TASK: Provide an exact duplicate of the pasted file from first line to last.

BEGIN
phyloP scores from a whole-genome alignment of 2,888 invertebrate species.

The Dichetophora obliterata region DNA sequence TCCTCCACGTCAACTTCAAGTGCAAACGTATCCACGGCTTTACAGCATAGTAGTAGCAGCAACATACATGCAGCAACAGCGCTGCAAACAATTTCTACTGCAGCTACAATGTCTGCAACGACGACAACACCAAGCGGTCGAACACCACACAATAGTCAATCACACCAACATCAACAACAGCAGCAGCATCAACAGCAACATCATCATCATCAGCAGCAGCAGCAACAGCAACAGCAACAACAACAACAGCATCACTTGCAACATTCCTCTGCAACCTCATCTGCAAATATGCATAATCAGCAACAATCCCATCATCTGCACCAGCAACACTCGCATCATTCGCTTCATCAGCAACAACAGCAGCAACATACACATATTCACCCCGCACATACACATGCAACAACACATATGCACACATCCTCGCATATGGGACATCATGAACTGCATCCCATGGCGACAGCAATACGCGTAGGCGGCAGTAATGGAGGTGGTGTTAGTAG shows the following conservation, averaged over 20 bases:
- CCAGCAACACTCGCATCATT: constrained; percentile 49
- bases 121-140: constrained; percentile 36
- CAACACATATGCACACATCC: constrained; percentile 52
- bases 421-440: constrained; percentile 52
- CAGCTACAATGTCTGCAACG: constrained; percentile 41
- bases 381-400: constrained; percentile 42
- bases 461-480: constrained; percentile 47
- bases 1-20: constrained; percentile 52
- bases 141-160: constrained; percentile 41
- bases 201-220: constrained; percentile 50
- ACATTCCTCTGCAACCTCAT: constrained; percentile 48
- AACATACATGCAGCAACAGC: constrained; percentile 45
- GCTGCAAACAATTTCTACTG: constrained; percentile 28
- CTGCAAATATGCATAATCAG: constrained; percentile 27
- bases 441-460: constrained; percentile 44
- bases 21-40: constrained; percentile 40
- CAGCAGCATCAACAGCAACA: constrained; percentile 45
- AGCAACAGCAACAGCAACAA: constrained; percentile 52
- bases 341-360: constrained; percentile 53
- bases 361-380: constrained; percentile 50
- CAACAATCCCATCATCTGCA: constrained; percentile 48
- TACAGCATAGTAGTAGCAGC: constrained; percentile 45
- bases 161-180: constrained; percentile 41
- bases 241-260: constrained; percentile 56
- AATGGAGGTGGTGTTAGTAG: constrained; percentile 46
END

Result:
phyloP scores from a whole-genome alignment of 2,888 invertebrate species.

The Dichetophora obliterata region DNA sequence TCCTCCACGTCAACTTCAAGTGCAAACGTATCCACGGCTTTACAGCATAGTAGTAGCAGCAACATACATGCAGCAACAGCGCTGCAAACAATTTCTACTGCAGCTACAATGTCTGCAACGACGACAACACCAAGCGGTCGAACACCACACAATAGTCAATCACACCAACATCAACAACAGCAGCAGCATCAACAGCAACATCATCATCATCAGCAGCAGCAGCAACAGCAACAGCAACAACAACAACAGCATCACTTGCAACATTCCTCTGCAACCTCATCTGCAAATATGCATAATCAGCAACAATCCCATCATCTGCACCAGCAACACTCGCATCATTCGCTTCATCAGCAACAACAGCAGCAACATACACATATTCACCCCGCACATACACATGCAACAACACATATGCACACATCCTCGCATATGGGACATCATGAACTGCATCCCATGGCGACAGCAATACGCGTAGGCGGCAGTAATGGAGGTGGTGTTAGTAG shows the following conservation, averaged over 20 bases:
- CCAGCAACACTCGCATCATT: constrained; percentile 49
- bases 121-140: constrained; percentile 36
- CAACACATATGCACACATCC: constrained; percentile 52
- bases 421-440: constrained; percentile 52
- CAGCTACAATGTCTGCAACG: constrained; percentile 41
- bases 381-400: constrained; percentile 42
- bases 461-480: constrained; percentile 47
- bases 1-20: constrained; percentile 52
- bases 141-160: constrained; percentile 41
- bases 201-220: constrained; percentile 50
- ACATTCCTCTGCAACCTCAT: constrained; percentile 48
- AACATACATGCAGCAACAGC: constrained; percentile 45
- GCTGCAAACAATTTCTACTG: constrained; percentile 28
- CTGCAAATATGCATAATCAG: constrained; percentile 27
- bases 441-460: constrained; percentile 44
- bases 21-40: constrained; percentile 40
- CAGCAGCATCAACAGCAACA: constrained; percentile 45
- AGCAACAGCAACAGCAACAA: constrained; percentile 52
- bases 341-360: constrained; percentile 53
- bases 361-380: constrained; percentile 50
- CAACAATCCCATCATCTGCA: constrained; percentile 48
- TACAGCATAGTAGTAGCAGC: constrained; percentile 45
- bases 161-180: constrained; percentile 41
- bases 241-260: constrained; percentile 56
- AATGGAGGTGGTGTTAGTAG: constrained; percentile 46